The Student News Site of MAST Academy

The Beacon

The Student Newspaper of MAST Academy, since 1991.
The Student News Site of MAST Academy

The Beacon

The Beacon

Senior Issue 2024
June 5, 2024

What COVID-19 has taught us about America’s wealth gap

By Alexandra Fadel
Staff Writer

With the sudden (and belated) realization of just how serious the coronavirus pandemic is, Americans find themselves in a new problem: they are losing their jobs. The American economy has suffered a tremendous shock as a result of the pandemic. People of color and other minorities, specifically, have been disproportionately affected by this time of confinement.  

When approaching the situation realistically, it is immediately clear that the pandemic would affect people in different ways. Since not all jobs have the option to continue remotely, many people who work in hospitality, services, and tourism are now left to search for employment. These industries are made up of low-income jobs under normal circumstances, making them the hardest hit amidst this pandemic. 

Among employees or ex-employees who are currently struggling, people of color make up the majority, as they have been for many years. Coming from centuries of oppression and a white-dominated society, people of color still face inequalities in their opportunities to get good, high-paying jobs. 

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According to a 2016 report from Georgetown University, 77% of white employees had “good jobs” (defined by them as “[jobs] that pay at least $35,000 per year, at least $45,000 for workers age 45 and older, and $65,000 in median earnings in 2016”), black employees had 10%, and Latino employees had 13%. Although this is merely a statistic to illustrate the vast difference, the real disproportion is found in how the systemic nature of white domination within the economy prevails.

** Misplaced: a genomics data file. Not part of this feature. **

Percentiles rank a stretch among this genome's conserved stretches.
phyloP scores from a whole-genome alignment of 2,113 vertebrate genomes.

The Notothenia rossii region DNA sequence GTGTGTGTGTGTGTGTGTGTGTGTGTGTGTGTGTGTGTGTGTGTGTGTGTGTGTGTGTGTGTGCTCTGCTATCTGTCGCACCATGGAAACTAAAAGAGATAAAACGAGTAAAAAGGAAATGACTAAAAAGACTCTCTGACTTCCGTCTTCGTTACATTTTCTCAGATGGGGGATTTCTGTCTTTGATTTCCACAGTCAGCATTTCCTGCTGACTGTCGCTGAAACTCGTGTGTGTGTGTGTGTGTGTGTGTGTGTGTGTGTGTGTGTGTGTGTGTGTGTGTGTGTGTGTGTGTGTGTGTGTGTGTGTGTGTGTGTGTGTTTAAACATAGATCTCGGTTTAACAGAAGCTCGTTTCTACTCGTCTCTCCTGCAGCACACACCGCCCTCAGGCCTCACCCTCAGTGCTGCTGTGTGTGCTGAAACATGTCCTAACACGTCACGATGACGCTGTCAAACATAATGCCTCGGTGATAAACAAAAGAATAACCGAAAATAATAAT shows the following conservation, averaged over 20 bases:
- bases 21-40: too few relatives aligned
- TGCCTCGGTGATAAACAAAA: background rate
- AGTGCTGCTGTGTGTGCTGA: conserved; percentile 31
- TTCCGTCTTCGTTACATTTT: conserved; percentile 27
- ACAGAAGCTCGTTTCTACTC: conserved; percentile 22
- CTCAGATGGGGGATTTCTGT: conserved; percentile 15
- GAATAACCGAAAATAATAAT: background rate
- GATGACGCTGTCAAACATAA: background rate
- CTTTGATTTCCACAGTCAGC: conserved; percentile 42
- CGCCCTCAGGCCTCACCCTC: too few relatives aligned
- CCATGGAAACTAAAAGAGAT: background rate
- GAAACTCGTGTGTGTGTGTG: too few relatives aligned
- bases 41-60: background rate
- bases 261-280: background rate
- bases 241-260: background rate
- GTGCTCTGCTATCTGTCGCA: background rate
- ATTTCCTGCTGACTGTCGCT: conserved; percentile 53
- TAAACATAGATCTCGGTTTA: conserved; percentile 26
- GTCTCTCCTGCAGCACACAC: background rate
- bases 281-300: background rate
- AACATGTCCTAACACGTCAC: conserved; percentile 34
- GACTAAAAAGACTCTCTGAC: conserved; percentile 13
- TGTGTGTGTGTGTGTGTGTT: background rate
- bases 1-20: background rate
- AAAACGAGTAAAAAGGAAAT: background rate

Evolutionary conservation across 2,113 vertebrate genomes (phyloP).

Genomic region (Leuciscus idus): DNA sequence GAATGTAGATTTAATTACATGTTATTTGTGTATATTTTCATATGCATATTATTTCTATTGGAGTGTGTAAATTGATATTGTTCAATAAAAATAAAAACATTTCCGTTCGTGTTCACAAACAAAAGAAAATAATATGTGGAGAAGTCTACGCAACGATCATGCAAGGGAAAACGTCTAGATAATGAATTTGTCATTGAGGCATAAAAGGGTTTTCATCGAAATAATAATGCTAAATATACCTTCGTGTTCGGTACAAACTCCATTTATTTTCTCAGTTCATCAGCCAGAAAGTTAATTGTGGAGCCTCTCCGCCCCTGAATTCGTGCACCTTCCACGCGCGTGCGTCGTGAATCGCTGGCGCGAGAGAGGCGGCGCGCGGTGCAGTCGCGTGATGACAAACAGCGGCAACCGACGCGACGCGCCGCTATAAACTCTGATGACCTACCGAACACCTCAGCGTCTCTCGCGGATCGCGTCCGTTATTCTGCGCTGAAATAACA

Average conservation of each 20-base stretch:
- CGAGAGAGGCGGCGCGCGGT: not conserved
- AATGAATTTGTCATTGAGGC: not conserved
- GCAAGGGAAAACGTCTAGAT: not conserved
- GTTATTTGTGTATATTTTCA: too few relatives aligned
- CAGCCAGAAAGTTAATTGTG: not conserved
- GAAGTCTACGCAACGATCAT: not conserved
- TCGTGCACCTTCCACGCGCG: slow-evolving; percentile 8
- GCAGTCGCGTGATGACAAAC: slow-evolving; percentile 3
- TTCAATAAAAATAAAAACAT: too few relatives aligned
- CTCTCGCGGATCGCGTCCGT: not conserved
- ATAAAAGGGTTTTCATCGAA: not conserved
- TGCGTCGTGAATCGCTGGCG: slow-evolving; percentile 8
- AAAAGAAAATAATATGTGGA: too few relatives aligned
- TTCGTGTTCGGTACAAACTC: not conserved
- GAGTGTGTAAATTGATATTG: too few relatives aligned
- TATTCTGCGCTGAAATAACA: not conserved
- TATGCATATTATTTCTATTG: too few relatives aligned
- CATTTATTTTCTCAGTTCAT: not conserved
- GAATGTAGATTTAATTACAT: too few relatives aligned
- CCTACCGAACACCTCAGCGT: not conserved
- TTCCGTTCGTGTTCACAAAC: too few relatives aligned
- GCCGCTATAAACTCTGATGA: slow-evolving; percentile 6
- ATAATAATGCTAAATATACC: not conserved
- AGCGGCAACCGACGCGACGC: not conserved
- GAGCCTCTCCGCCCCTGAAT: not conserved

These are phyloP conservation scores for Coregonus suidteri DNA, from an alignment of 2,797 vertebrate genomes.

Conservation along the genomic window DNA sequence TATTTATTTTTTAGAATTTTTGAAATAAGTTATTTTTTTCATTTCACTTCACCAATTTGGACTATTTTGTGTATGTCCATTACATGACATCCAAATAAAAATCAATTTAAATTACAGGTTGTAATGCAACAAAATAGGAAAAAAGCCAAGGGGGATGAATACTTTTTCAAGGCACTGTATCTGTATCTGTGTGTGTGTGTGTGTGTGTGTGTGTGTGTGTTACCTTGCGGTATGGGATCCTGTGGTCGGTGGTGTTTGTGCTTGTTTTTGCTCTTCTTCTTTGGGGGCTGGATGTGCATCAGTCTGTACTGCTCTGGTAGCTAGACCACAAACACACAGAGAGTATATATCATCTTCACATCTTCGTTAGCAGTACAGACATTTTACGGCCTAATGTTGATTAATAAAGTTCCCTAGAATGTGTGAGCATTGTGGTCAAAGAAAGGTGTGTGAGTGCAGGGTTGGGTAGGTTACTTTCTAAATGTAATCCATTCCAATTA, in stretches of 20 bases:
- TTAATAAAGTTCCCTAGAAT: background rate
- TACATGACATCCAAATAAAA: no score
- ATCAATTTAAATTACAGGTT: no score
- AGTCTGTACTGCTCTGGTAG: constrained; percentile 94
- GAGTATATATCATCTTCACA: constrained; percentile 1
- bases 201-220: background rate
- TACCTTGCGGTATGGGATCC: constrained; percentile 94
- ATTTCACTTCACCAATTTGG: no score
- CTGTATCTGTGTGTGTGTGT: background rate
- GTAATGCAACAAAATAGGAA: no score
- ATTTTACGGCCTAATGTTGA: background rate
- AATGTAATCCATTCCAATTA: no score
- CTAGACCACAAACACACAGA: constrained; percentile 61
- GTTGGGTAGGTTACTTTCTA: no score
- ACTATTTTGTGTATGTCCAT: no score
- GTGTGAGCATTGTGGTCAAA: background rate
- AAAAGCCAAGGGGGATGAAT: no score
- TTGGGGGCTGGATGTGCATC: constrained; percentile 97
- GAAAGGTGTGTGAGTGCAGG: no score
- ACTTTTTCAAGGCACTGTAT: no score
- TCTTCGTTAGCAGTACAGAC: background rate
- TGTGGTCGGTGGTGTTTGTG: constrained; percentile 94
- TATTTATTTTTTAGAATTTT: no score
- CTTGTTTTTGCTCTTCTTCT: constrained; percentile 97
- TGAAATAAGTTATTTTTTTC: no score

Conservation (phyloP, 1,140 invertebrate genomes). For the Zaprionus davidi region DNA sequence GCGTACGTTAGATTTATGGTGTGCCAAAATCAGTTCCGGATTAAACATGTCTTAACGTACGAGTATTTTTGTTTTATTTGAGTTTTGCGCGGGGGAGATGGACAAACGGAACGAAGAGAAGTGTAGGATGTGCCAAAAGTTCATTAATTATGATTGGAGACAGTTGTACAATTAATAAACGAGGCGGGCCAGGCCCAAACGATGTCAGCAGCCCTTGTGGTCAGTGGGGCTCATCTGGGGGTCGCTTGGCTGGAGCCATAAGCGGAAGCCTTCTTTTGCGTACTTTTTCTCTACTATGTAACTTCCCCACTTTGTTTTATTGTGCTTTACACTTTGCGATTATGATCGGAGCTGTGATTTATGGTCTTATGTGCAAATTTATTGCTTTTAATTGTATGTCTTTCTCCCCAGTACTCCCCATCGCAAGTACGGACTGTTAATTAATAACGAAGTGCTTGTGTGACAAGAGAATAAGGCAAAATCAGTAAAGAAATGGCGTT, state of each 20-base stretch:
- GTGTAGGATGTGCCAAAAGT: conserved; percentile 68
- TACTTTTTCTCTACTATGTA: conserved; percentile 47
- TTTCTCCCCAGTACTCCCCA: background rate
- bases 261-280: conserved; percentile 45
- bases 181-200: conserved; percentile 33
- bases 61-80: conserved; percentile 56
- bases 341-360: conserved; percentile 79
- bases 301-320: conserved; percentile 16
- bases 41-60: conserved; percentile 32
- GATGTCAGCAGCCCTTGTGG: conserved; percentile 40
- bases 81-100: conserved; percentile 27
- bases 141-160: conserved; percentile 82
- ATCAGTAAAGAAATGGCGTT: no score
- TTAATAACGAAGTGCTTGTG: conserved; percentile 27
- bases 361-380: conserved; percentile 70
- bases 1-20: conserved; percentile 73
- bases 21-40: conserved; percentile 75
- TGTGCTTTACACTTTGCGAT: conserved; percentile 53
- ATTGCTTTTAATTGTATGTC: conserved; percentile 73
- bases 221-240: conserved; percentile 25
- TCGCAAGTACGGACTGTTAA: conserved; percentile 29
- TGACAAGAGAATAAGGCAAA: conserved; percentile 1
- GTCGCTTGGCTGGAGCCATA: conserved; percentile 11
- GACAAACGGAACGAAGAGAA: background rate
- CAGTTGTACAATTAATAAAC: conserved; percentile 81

Generally, as white Americans have an advantage in a system that gives them the upper-hand by providing resources they may need to succeed, education and job opportunities become more readily available to them first. Many minorities are then left with the lower-income, labor-intensive, or undesirable lines of work. 

As the pandemic hit lower-income jobs the hardest, inevitably these minority groups were exposed to the worst consequences America’s economy had to offer. Keeping in mind these groups already were not making substantial amounts of money, saving for an unexpected disaster such as COVID-19 was well out of reach. 

This pandemic has widened the gap in the imbalance of job quality, pay, and flexibility between people of color, other minorities living in America, and their counterparts. As the country’s approach to handling COVID does not improve, the employment and financial struggles of these groups continue to worsen, and economic recovery starts to seem impossible.

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What COVID-19 has taught us about America’s wealth gap